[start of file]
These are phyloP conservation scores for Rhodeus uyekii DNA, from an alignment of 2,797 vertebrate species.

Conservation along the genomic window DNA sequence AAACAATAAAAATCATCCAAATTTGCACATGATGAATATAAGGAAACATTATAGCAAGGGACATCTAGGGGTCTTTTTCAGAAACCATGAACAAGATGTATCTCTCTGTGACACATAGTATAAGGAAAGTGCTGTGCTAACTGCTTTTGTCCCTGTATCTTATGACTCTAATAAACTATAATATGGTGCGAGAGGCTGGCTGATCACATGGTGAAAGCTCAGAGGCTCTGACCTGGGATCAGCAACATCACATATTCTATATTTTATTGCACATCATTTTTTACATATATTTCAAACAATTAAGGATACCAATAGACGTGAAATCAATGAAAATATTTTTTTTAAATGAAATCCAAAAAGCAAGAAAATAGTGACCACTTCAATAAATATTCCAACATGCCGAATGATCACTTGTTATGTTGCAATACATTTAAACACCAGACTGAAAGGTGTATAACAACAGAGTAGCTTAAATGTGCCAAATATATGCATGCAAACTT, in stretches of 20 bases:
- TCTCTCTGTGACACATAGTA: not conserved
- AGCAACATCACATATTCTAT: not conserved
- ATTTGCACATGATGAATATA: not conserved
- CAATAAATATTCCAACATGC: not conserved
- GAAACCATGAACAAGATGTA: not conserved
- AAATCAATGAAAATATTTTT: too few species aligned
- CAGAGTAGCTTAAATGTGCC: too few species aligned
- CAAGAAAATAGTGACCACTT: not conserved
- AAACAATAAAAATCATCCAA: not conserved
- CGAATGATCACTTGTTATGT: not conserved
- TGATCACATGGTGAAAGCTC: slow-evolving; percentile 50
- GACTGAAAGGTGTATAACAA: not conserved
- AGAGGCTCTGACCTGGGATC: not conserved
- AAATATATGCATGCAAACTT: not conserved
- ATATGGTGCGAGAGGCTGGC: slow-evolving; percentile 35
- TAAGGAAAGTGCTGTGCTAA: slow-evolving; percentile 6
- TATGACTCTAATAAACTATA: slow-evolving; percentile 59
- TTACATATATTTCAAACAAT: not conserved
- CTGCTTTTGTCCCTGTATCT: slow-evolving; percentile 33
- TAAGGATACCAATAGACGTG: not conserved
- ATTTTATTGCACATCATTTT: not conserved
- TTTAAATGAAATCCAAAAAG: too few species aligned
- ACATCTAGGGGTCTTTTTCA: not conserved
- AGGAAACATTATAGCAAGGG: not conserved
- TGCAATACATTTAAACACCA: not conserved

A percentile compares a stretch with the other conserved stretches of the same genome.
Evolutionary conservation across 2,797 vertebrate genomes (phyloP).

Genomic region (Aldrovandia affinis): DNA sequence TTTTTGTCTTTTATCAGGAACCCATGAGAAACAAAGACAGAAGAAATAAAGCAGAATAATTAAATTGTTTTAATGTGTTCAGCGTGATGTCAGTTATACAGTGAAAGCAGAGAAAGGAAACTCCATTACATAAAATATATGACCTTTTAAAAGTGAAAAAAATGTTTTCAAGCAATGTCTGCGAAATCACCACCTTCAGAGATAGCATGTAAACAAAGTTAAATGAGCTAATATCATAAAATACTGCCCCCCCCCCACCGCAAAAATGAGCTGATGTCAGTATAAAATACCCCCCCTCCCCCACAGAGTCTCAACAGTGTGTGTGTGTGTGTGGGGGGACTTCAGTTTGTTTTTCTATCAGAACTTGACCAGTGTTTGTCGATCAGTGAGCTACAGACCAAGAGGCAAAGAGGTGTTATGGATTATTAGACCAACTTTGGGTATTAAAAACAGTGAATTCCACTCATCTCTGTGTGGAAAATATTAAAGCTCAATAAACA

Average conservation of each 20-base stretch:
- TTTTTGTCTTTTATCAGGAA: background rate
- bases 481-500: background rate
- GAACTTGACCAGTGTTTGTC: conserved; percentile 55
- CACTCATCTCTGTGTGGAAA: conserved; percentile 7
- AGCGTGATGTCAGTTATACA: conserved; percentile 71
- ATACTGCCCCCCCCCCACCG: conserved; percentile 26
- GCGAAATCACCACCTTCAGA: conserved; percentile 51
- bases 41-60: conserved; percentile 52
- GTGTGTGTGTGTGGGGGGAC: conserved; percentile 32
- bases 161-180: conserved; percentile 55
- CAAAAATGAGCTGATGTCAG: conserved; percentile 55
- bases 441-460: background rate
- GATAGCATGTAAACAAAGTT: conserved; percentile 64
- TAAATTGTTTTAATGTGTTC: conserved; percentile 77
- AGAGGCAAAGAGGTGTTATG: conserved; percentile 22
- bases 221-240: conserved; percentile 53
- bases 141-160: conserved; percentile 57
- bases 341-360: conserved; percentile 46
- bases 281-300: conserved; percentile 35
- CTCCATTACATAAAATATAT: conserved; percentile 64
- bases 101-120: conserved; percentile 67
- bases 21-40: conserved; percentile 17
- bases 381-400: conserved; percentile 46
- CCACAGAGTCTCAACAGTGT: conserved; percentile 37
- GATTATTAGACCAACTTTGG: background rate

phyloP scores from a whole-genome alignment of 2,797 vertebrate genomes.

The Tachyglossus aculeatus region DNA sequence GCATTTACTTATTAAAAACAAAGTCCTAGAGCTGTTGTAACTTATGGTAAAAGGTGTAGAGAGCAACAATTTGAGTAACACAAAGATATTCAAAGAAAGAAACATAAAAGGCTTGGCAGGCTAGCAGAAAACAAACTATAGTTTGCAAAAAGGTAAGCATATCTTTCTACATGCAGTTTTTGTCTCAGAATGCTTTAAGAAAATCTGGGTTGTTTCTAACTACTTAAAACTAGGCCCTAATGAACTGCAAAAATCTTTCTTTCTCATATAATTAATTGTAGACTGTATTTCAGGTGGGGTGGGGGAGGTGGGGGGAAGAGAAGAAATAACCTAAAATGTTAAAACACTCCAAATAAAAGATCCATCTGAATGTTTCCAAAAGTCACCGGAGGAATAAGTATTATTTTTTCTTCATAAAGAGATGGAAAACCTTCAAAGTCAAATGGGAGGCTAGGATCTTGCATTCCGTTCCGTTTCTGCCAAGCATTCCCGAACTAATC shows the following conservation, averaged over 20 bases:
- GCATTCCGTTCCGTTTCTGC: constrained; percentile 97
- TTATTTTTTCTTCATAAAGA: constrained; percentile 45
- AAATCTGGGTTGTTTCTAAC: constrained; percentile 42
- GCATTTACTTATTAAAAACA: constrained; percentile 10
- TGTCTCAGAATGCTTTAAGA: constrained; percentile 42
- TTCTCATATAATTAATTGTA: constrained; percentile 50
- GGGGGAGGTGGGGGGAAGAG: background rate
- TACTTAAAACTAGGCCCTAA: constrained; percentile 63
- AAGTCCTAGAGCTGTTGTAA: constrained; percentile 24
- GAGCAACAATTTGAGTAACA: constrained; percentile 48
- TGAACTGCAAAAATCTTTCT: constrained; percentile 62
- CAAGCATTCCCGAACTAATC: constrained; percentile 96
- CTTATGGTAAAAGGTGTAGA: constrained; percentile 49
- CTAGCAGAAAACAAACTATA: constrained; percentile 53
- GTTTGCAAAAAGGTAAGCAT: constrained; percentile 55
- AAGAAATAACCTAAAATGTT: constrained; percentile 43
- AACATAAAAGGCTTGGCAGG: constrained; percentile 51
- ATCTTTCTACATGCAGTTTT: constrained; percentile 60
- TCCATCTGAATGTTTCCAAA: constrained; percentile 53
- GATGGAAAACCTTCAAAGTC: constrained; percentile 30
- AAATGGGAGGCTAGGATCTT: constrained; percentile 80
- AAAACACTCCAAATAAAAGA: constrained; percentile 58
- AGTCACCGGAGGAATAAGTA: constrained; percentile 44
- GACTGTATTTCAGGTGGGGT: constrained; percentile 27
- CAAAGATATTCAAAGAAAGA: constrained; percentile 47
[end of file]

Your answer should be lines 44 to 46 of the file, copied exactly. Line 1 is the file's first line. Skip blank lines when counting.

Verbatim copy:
- GATAGCATGTAAACAAAGTT: conserved; percentile 64
- TAAATTGTTTTAATGTGTTC: conserved; percentile 77
- AGAGGCAAAGAGGTGTTATG: conserved; percentile 22